Ghosn’s fight to prove his innocence begins in Tokyo

Carlos Ghosn at the Tokyo District Court on May 23. (Bloomberg pic)

TOKYO: Carlos Ghosn, who served as chairman and chief executive officer of the world’s biggest auto alliance, adds a new title to his resume today: defendant.

Pre-trial hearings began on Thursday at the Tokyo District Court’s 17th Criminal Court Division, kicking off a new phase in a saga that began in November when Ghosn was arrested just after landing at Haneda Airport on a private jet. Ghosn, wearing a grey suit, didn’t say anything before entering courthouse just before proceedings began at 10am in Tokyo.

His detention on allegations ranging from falsifying financial records to redirecting company money into his own accounts shocked the global auto industry. The alliance Ghosn created between Nissan Motor Co, Renault SA and Mitsubishi Motors Corp was shaken to its core.

In the half year since, the three-way partnership has moved on. New executives were brought in to restore profitability and navigate through an industry that’s facing disruption from electrification, self-driving vehicles and new business models for transporting people and goods.

Ghosn, 65, is charting a different path, his energy focused on fighting for his freedom, proving his innocence and restoring his reputation. While Ghosn may be tempted to bring the same intensity and energy that he brought as ” Le Cost Killer” to Nissan, it’s more likely that the pre-trial hearings and trial will be a drawn-out process with little drama.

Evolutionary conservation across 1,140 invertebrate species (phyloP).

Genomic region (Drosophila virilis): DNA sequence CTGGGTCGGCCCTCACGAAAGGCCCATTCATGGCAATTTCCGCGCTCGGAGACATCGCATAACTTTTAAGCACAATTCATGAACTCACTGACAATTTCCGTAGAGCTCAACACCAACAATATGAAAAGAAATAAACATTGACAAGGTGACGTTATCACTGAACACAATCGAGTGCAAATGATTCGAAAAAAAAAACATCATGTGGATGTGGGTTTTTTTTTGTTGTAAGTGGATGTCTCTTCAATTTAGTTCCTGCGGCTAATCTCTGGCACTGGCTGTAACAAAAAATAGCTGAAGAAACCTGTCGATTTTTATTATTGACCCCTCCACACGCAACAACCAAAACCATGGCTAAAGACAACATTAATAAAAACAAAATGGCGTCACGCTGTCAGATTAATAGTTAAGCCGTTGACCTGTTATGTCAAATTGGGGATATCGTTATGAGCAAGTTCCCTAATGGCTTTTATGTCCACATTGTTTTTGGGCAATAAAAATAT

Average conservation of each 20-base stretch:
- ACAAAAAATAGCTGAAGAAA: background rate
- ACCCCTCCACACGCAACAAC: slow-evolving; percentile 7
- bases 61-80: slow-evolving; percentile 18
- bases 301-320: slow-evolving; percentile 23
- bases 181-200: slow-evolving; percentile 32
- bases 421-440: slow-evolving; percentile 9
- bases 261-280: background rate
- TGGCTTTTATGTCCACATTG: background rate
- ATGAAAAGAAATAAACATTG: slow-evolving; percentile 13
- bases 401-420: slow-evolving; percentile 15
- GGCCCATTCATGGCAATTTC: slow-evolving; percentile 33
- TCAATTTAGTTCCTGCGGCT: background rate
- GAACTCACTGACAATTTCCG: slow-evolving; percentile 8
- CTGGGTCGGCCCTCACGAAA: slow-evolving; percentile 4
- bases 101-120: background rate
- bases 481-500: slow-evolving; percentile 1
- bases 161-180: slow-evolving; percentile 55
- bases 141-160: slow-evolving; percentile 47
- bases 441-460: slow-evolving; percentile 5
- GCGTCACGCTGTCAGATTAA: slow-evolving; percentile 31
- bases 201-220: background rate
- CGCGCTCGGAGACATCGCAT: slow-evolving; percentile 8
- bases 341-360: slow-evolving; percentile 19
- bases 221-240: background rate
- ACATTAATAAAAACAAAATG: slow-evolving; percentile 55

“The format of argumentation is primarily on paper, not live,” said Stephen Givens, a professor of law at Sophia University in Tokyo. “In the US, one of the skills that litigators need to have is to be able to think quickly on their feet. There’s very little of that in Japan.”

Ghosn is facing a total of four charges:

  • Financial misconduct related to under-reporting of compensation and income during the fiscal years of 2010 to 2014.
  • Financial misconduct related to under-reporting of compensation and income during the fiscal years of 2015 to 2017.
  • Aggravated breach of trust for transactions that allegedly transferred 1.85 billion yen (US$16.7 million) of Ghosn’s own personal investment losses to Nissan, and for transactions in Saudi Arabia totalling US$14.7 million that were made from a Nissan unit to another account between June 2009 and March 2012, which allegedly inflicted damage on Nissan.
  • Aggravated breach of trust related to transactions made in Oman, for allegedly moving US$5 million from Nissan to a dealership and then into a company he controlled in Lebanon, with the money flowing into companies headed by Ghosn’s wife and son.

Due process

Prosecutors arrested Ghosn multiple times as they handed down the indictments. He was briefly freed on bail, arrested, and then released again, spending a total of 130 days in jail. The former auto executive has consistently denied the charges, describing them as “biased, taken out of context, twisted in a way to paint a personage of greed and a personage of dictatorship.”

“I hope to be given a fair trial where the truth will come to light and I will be fully vindicated,” Ghosn said in a statement issued after his second release on bail on April 25.

Ghosn is planning to attend Thursday’s pre-trial hearing, according to his lawyer, Junichiro Hironaka. Nissan, which has also been charged on one count for allegedly understating Ghosn’s income, declined to comment on the judicial process.

“The company’s focus is on stabilising operations and strengthening its management structure, while addressing the weaknesses in governance that enabled this misconduct,” said Nicholas Maxfield, a Nissan spokesman.